In “Rugby, racing and beer“, I take at looking at the baffling appeal of the Melbourne Cup, the cultural theft of Phar Lap, the attempted shooting of Phar Lap, the alledged similarities between American lager and horse by-products, West Coast humour at the expense of DB and Monteith’s Summer Ale:

At 5pm today, millions of otherwise normal and usually horse-racing agnostic Australians and New Zealanders will stop what they are doing, turn on the television, put a silly hat on their head, throw buckets of cash at the TAB and cheer wildly for a large four-legged animal who, yesterday, they had never heard of.

Glass Tip – Malthouse Blog

Beer Haiku Monday and the People’s Blog Part Deux

While the seasons are wrong for this hemisphere, the poem still resonates. It is called “Winterizing“:

Taking the sails down
could go quicker without beer
but what fun is that

Over at Malthouse blog, the popular People’s blog returns with two more guest columnists and some considered reflections on bloggers and blogging. It is titled “The People’s Blog Part Deux“:

Ten years later, even hardened net geeks are giving up on trying to figure out how many blogs there really are. The answer is well over 100 million, almost certainly a lot, lot more. Blogging is not just for pyjama-clad Generation Xer’s who live in their parents basement anymore (though they are certainly still well represented on-line.) Now, rock stars blog. Beer writers blog. Businesses blog. Scientists blog. Even politicians blog.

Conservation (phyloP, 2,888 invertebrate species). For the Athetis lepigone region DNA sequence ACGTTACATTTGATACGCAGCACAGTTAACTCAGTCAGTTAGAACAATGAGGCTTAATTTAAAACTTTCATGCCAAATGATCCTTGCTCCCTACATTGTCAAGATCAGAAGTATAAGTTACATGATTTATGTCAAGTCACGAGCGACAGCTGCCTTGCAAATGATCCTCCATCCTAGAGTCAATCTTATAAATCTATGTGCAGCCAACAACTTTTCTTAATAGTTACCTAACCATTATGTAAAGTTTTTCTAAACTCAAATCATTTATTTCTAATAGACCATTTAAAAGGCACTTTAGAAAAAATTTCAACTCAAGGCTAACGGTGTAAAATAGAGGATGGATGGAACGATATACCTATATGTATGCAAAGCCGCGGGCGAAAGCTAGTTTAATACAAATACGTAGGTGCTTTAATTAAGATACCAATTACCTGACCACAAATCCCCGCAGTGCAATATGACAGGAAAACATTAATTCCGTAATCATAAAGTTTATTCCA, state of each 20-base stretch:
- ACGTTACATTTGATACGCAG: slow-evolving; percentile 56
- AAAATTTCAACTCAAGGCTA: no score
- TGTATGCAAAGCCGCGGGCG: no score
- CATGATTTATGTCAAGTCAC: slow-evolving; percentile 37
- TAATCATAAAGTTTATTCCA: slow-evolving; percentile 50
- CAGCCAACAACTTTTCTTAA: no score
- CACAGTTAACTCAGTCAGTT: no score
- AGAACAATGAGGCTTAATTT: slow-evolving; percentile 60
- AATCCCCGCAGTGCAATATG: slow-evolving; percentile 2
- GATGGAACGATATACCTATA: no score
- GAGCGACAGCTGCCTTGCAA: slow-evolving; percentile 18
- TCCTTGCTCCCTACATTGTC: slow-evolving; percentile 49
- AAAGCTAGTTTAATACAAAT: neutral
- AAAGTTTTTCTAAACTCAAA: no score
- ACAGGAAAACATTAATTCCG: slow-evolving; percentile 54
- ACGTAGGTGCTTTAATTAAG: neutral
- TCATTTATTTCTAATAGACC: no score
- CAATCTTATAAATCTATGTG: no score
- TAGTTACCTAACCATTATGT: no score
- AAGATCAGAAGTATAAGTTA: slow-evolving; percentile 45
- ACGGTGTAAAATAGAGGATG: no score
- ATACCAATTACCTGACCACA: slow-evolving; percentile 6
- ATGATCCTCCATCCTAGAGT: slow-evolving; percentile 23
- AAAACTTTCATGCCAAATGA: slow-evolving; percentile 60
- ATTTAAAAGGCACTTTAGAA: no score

Glass Tips – Beer Haiku Daily and Malthouse Blog

Beer Haiku Friday and Beervana Blogs

It is a busy time for beer tastings at the moment so this Haiku seemed particularly apt. It is called “Flavor“:

That sublime moment
When someone realizes
Beer’s about flavor

Beervana is over for another year but already the planning for 2010 has begun (seriously, the first meeting was this week). It seems timely, well – overdue really – to have a look at what some of the blogs had to say.

I always enjoy Kate Blackhurst’s perspective over at Kate’s Blog. She has done two posts titled “Beervana Tasting Notes Part One” and “Beervana 2009 Tasting Notes Part Two“:

We hear that Epic have sold out of their Armageddon IPA anyway. When we mention this to another brewer, however, he just laughs that is exactly the sort of rumour Luke would put about to create more demand. There’s still some on at The Malthouse anyway and we have a couple of pints later, although we swore we would go straight home after the festival this time.

Over at Brewaucracy, Greig channels his Hamilton roots with a post titled “Smells Like Beervana 2009“:

As Alex will testify, it did lead to a few problems. I’d go looking for a beer, run into a friend, spend 10 minutes talking, then realise what I was supposed to be doing. I’d get back from my sortie to a missing wife, having given up waiting for me and my mouth, and gone searching for beer of her own. Never mind, it was all great fun.